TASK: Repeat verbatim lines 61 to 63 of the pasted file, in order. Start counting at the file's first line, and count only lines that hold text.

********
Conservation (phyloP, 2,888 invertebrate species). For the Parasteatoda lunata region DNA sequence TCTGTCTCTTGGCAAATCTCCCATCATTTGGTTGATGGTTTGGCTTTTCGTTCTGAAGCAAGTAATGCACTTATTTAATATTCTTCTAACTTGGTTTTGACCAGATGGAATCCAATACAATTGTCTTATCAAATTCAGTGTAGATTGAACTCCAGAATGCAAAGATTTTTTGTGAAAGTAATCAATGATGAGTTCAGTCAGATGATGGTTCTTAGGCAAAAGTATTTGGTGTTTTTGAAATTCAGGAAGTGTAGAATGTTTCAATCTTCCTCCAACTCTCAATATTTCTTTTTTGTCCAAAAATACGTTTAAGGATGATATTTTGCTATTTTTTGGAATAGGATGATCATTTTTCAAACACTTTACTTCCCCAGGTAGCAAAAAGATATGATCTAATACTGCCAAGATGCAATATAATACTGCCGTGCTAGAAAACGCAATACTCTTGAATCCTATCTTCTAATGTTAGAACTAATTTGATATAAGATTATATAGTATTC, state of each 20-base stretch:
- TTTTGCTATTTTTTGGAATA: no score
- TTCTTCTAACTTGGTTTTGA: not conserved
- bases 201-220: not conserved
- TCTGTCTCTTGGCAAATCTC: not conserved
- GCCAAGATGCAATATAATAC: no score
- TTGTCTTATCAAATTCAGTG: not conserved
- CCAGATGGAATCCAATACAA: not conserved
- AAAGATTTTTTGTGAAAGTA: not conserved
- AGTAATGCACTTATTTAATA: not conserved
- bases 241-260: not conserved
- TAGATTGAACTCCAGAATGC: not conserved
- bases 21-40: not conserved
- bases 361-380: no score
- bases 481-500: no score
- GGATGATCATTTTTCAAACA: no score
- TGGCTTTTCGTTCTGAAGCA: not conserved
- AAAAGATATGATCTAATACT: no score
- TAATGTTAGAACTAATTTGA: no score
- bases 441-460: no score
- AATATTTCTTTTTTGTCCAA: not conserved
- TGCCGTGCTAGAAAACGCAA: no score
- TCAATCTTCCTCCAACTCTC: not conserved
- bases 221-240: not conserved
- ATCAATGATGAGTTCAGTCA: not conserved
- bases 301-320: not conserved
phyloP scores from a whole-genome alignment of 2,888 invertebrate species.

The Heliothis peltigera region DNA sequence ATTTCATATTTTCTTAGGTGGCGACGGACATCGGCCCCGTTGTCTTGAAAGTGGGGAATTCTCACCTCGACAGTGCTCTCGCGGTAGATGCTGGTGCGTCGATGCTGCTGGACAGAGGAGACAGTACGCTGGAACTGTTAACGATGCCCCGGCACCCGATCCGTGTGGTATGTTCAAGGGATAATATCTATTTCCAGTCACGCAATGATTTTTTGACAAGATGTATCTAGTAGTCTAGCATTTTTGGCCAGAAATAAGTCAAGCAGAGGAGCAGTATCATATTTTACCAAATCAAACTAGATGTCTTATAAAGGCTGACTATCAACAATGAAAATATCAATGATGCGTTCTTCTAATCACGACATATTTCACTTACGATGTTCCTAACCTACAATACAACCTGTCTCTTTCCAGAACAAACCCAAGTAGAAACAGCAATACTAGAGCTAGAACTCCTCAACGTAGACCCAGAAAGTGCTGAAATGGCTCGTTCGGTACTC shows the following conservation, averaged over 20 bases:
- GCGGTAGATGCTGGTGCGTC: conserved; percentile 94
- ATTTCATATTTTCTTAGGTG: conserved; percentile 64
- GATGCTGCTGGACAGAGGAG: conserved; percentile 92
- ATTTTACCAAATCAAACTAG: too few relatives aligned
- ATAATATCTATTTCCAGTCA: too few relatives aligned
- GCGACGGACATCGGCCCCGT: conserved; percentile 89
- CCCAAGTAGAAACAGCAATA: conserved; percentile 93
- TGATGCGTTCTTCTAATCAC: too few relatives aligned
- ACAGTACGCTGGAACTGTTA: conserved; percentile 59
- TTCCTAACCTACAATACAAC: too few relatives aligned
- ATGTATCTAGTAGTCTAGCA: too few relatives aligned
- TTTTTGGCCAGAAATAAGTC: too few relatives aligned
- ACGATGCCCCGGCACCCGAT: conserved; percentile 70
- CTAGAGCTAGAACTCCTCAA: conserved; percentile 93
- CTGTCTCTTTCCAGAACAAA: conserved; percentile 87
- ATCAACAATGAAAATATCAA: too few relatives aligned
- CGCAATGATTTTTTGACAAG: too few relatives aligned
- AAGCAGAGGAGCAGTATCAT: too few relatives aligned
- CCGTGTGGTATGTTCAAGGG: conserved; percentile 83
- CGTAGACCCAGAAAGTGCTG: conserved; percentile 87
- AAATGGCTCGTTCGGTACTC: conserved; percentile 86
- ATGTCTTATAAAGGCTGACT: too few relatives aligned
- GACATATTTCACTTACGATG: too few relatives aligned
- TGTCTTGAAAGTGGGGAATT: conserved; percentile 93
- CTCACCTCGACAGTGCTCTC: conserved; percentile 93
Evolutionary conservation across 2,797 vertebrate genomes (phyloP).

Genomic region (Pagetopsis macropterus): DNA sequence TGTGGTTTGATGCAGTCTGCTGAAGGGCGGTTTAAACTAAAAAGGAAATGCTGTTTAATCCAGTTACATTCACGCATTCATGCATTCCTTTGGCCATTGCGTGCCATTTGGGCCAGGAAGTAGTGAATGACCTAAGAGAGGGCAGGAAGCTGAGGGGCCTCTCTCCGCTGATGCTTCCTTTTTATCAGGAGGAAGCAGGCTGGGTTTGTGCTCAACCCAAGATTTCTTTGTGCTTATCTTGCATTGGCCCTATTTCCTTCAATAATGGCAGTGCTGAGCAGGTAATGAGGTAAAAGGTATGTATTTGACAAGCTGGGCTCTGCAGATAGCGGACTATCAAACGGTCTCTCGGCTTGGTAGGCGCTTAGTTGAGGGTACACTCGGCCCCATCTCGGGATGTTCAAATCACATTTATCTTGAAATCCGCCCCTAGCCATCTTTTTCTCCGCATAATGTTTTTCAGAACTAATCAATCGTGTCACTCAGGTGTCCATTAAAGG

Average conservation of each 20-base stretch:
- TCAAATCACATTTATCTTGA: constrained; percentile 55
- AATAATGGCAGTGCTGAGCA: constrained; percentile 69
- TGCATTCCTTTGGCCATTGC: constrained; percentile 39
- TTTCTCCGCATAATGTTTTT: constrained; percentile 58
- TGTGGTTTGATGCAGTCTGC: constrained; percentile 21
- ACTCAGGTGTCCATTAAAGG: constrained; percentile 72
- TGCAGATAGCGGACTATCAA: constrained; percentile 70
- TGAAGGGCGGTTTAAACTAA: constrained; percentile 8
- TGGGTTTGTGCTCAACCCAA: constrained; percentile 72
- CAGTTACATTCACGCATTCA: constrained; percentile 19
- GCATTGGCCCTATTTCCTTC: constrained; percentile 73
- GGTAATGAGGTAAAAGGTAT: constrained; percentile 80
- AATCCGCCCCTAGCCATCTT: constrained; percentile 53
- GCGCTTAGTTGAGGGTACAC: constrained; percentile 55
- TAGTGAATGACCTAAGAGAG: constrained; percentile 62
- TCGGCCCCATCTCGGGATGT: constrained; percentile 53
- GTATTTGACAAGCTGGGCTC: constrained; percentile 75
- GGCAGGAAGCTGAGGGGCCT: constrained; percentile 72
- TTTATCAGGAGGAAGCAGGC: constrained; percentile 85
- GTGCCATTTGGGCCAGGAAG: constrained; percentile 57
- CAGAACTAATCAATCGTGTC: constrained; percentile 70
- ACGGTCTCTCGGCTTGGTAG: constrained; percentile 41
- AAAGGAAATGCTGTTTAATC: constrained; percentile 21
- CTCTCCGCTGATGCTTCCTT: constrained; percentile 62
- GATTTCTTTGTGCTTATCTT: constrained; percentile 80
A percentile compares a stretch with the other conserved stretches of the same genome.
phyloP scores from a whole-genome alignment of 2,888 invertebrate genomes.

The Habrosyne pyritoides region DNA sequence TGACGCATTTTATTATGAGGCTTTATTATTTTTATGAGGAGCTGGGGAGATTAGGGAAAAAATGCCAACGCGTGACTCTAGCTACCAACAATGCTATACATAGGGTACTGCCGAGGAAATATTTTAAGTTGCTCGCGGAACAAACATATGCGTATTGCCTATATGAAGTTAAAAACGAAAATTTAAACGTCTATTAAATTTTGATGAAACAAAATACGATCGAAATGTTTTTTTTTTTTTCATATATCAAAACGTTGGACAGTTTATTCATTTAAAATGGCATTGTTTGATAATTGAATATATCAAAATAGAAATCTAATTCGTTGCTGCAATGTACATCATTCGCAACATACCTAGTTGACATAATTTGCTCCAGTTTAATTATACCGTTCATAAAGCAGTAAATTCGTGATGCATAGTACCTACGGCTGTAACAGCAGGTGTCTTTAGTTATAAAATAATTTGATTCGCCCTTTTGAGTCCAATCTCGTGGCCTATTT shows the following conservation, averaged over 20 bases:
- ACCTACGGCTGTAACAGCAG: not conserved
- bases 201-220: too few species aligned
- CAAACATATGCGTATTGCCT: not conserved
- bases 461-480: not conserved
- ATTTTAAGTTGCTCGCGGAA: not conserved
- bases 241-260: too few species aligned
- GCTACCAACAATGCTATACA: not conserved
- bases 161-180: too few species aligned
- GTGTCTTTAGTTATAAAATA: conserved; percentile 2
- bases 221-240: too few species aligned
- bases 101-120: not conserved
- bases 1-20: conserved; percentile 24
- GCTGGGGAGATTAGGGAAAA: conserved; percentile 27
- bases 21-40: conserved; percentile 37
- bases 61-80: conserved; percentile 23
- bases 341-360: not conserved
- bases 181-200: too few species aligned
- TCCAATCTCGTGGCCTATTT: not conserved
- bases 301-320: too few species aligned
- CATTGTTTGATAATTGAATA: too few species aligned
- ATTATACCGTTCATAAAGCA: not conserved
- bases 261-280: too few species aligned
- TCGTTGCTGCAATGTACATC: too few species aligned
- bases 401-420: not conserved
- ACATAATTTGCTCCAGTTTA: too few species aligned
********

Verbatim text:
- TGTGGTTTGATGCAGTCTGC: constrained; percentile 21
- ACTCAGGTGTCCATTAAAGG: constrained; percentile 72
- TGCAGATAGCGGACTATCAA: constrained; percentile 70